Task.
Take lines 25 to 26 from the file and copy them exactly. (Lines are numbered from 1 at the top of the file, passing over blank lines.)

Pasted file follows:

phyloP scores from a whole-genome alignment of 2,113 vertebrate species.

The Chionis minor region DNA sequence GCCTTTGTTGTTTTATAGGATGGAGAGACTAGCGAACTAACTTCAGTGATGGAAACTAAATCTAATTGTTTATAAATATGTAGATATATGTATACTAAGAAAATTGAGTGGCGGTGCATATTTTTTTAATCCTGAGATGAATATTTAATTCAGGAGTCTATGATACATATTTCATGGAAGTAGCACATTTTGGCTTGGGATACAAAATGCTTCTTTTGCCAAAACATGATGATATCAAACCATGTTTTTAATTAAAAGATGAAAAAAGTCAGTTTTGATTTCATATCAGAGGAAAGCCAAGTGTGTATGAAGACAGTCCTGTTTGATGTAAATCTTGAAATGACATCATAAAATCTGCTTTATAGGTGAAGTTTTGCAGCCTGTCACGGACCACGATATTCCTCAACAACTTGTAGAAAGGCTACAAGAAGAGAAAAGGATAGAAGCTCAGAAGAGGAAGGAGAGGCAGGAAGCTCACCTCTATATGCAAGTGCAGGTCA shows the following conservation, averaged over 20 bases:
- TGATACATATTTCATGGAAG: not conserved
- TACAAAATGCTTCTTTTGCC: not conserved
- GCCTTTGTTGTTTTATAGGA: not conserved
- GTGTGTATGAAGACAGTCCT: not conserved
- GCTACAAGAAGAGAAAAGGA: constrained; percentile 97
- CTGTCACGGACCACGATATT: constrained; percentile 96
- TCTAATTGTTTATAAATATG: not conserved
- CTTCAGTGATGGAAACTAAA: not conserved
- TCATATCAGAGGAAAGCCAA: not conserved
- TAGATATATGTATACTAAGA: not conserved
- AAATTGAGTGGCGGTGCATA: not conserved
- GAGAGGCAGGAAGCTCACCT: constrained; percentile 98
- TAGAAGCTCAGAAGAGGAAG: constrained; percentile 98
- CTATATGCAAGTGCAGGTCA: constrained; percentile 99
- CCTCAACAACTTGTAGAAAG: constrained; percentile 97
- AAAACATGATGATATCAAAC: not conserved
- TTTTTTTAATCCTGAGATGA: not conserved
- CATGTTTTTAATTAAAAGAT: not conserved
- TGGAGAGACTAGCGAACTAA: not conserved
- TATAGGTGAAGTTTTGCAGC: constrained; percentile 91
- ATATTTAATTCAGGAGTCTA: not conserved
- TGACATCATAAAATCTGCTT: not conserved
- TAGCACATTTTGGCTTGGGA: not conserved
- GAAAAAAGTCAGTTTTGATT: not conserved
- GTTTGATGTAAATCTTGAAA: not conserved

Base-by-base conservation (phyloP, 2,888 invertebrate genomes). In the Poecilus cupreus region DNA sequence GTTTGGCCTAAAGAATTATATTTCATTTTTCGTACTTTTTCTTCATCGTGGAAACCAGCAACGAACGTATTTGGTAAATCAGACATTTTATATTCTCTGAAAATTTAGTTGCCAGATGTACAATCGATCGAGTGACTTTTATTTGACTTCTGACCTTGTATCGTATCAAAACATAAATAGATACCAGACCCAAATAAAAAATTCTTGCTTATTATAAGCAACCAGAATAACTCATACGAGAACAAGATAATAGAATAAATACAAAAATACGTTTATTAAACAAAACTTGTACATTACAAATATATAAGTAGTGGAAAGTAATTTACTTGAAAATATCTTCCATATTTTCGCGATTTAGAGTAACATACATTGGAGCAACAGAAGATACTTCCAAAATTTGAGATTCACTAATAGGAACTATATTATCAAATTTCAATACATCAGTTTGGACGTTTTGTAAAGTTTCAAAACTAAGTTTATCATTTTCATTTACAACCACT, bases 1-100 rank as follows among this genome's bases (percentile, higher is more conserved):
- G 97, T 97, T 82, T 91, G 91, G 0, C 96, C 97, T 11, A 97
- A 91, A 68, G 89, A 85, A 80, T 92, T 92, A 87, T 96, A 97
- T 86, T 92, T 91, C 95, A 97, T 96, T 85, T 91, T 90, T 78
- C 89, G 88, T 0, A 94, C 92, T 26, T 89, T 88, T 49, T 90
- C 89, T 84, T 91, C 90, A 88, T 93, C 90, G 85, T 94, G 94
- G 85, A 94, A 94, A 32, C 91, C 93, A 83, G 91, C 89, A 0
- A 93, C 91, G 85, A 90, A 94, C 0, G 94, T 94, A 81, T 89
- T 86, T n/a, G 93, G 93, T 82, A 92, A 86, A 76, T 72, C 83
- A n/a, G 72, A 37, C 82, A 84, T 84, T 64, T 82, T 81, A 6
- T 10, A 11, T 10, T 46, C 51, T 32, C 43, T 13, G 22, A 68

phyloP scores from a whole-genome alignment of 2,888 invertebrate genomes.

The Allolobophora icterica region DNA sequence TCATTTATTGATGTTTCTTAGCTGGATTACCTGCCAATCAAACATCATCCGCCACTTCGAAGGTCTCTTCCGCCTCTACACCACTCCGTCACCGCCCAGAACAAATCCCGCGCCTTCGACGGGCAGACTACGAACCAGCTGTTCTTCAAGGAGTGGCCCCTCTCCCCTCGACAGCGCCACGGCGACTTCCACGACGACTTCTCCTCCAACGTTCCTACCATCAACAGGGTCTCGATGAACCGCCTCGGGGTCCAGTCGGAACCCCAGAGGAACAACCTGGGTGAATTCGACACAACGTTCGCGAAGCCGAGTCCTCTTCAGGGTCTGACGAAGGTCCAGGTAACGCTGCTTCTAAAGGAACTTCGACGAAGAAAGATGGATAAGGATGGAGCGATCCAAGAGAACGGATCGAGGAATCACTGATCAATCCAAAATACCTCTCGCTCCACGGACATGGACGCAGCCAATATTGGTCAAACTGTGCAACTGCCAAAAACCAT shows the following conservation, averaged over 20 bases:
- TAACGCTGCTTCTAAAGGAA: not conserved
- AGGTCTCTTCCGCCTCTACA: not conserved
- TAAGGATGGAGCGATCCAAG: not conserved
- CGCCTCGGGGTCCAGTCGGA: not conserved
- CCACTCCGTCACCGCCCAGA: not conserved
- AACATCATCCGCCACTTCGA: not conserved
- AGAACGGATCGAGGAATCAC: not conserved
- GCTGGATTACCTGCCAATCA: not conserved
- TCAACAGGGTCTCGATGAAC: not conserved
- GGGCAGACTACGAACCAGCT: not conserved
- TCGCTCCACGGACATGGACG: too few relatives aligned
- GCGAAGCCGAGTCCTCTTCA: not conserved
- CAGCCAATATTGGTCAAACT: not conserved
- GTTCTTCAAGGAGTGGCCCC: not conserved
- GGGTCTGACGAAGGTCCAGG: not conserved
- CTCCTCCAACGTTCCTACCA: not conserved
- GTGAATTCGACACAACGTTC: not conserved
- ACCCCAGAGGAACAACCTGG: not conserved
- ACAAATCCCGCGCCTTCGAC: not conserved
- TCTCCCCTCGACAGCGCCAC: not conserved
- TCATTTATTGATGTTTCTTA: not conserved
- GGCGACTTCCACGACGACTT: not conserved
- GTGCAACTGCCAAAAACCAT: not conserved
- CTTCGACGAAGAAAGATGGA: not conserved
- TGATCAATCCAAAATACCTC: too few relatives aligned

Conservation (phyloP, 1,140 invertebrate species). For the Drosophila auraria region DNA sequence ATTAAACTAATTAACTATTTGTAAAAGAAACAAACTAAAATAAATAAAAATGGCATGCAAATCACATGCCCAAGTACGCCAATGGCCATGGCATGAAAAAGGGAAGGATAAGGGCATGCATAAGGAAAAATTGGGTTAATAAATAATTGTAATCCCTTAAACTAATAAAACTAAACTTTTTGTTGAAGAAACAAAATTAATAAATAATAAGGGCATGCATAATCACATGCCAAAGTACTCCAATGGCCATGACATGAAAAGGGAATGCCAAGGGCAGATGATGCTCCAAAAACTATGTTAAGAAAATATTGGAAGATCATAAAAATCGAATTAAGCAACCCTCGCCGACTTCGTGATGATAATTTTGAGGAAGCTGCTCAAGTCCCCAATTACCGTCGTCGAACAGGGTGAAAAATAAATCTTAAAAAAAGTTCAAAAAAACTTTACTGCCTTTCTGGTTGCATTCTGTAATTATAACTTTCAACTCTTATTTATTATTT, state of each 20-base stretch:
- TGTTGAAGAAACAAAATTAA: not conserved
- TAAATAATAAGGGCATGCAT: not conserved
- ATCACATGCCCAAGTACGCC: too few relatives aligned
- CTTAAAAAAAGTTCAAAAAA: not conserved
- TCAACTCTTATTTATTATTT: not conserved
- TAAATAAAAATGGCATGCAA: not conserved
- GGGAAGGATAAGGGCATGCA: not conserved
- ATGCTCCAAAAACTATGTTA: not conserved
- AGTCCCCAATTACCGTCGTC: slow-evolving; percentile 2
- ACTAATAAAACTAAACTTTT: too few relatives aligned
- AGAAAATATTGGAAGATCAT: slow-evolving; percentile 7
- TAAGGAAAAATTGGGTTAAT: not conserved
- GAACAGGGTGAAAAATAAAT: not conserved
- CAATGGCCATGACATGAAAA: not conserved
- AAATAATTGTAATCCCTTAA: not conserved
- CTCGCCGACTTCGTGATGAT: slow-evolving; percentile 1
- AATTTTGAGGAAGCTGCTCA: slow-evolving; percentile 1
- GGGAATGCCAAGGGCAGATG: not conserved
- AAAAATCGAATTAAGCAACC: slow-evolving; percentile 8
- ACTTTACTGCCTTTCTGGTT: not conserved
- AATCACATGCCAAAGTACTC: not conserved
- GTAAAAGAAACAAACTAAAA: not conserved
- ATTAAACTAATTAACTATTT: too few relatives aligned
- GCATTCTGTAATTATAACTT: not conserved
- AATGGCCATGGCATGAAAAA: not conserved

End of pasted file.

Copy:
- TAGCACATTTTGGCTTGGGA: not conserved
- GAAAAAAGTCAGTTTTGATT: not conserved